military advisor to Kennedy, had said that North Vietnam was extremely vulnerable to
conventional bombing even though he had never been there or preformed
reconnaissance. Even when faced with facts or evidence, Kennedys tough veterans
administration somehow ignored the evidence and believed that it did not apply to them.
The leaders that got the United States involved in the Vietnam conflict knew
many of the dangers and knew that it could be a disaster for our country. The French had
just lost a conflict that would inevitable be very similar to the U.S. conflict. The French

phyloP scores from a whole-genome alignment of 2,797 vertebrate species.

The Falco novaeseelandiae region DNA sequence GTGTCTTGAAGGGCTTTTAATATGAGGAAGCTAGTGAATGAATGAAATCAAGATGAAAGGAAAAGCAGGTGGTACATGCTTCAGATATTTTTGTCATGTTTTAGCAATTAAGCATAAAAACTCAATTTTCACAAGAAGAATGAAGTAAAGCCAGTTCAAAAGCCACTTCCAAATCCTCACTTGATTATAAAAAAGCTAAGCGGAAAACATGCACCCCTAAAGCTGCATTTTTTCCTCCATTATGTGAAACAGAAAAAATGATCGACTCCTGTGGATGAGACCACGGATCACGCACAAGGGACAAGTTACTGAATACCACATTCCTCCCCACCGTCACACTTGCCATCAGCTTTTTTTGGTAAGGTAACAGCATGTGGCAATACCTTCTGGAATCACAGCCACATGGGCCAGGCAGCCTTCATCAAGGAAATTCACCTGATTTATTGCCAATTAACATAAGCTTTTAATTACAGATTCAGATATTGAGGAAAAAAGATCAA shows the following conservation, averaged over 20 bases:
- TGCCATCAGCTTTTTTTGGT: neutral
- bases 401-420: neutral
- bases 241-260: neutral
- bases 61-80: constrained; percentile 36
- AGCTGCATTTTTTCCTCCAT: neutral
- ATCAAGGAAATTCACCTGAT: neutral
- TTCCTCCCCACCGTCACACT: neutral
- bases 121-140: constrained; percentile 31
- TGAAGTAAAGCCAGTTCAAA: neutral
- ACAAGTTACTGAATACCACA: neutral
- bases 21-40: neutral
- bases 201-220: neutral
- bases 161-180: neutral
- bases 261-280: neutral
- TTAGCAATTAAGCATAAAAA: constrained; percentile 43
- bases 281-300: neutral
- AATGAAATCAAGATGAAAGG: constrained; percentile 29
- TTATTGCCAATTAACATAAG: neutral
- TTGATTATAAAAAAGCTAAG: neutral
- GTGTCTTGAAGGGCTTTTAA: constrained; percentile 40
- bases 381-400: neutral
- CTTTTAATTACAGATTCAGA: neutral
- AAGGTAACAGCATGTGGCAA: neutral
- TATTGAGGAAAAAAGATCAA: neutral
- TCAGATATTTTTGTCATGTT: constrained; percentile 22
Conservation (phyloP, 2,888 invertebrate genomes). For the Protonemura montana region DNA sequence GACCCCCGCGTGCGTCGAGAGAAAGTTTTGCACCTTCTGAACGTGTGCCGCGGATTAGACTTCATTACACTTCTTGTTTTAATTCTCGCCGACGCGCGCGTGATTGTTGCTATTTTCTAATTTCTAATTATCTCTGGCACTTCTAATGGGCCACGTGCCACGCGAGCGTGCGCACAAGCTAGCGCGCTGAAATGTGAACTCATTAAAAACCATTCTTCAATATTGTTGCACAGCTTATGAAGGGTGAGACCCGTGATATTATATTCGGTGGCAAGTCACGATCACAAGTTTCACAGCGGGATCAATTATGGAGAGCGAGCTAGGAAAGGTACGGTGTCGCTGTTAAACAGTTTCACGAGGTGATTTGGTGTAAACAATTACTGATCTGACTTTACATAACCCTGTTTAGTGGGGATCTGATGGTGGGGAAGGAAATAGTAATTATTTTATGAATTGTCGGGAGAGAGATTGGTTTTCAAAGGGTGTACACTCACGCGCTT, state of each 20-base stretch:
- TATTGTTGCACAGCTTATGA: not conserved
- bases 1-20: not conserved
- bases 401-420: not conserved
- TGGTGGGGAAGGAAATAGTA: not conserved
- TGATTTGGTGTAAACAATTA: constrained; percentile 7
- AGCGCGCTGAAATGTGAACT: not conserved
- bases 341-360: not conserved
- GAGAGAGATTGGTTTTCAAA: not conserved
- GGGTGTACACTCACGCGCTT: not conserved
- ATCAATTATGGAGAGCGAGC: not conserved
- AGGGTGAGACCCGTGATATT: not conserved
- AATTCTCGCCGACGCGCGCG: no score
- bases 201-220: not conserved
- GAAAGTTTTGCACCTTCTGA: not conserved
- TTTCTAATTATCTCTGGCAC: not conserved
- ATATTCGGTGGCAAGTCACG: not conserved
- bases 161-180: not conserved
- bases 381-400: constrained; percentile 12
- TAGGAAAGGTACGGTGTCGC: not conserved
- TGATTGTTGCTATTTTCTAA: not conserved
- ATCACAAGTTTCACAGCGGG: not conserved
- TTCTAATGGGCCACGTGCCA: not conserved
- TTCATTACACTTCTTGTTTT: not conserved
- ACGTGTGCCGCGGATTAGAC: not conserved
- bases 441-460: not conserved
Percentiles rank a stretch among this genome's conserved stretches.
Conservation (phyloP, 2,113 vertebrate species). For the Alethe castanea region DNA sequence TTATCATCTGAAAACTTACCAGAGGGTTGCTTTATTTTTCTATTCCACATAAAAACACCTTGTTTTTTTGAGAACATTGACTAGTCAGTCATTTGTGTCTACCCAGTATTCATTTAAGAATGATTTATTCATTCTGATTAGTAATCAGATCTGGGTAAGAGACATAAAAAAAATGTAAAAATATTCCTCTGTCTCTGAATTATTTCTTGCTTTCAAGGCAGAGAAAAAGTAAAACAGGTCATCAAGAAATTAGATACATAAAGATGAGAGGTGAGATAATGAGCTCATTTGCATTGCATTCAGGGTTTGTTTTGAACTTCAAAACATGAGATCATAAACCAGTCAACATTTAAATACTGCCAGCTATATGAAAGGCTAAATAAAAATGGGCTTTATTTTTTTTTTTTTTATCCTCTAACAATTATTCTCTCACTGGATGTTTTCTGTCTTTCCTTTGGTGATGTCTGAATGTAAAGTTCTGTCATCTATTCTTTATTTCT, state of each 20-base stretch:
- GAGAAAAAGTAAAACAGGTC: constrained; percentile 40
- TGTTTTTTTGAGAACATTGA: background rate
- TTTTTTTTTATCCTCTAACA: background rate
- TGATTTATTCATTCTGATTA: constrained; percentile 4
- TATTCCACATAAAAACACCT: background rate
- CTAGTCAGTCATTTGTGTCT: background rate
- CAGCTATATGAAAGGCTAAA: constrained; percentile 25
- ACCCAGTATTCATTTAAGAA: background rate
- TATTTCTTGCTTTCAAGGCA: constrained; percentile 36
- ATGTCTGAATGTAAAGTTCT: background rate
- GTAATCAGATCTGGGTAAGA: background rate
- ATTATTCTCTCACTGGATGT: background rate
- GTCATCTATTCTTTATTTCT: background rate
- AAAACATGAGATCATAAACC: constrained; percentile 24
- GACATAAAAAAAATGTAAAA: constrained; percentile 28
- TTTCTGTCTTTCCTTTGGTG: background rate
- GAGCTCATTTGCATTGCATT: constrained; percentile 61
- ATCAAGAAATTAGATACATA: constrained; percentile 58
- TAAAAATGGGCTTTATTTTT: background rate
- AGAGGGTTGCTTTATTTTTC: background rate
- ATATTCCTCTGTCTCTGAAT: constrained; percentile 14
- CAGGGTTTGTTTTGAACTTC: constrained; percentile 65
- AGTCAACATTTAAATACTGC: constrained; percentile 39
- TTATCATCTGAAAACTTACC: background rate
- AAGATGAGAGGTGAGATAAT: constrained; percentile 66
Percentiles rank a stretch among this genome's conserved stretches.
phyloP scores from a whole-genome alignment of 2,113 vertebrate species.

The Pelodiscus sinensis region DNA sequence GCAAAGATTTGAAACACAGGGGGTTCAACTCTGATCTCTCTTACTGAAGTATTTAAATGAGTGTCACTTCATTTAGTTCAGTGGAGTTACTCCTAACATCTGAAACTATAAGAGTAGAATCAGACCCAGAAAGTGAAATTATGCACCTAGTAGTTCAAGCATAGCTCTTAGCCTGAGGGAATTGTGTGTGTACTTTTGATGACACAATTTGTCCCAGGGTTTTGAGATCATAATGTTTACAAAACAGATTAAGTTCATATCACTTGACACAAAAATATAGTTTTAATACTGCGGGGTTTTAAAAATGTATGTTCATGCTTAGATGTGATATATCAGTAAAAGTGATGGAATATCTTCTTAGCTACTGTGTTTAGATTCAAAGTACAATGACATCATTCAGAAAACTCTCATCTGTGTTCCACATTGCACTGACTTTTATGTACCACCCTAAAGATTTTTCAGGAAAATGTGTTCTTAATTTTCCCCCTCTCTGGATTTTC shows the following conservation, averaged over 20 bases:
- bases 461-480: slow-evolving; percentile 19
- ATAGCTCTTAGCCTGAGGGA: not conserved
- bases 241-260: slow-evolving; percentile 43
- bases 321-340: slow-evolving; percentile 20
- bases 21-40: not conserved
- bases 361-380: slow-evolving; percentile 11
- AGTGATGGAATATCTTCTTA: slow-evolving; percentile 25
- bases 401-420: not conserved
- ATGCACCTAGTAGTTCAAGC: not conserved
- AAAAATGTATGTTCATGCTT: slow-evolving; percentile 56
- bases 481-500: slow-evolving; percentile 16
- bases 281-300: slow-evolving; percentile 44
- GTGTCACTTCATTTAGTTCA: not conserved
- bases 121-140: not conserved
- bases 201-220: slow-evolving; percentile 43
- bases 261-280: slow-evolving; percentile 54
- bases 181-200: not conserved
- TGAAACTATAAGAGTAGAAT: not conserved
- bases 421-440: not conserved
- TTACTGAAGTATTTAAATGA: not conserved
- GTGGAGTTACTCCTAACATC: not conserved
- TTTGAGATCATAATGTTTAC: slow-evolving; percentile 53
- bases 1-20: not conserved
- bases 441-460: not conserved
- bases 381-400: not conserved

spent years, millions of dollars, and lost many French lives before they were finally
defeated and left Vietnam. When Americans were faced with this issue they somehow
told themselves that the United States was different. After all, we were the ones that
saved France in World War II. Another thing that comes up right from the beginning of
the debate about American involvement and persists throughout is that we as an
American Nation cannot win the war. The war must be fought by, and won by the South
Vietnamese Republic. We knew right from the start of the conflict and before getting
involved that they were not equipped to win the conflict. The South Vietnamese people
we constantly getting defeated and did not have the means for recruitment
Tuchman seems to make one assumption throughout the article; that what
happened in history was bound to happen. This cannot be true because sometimes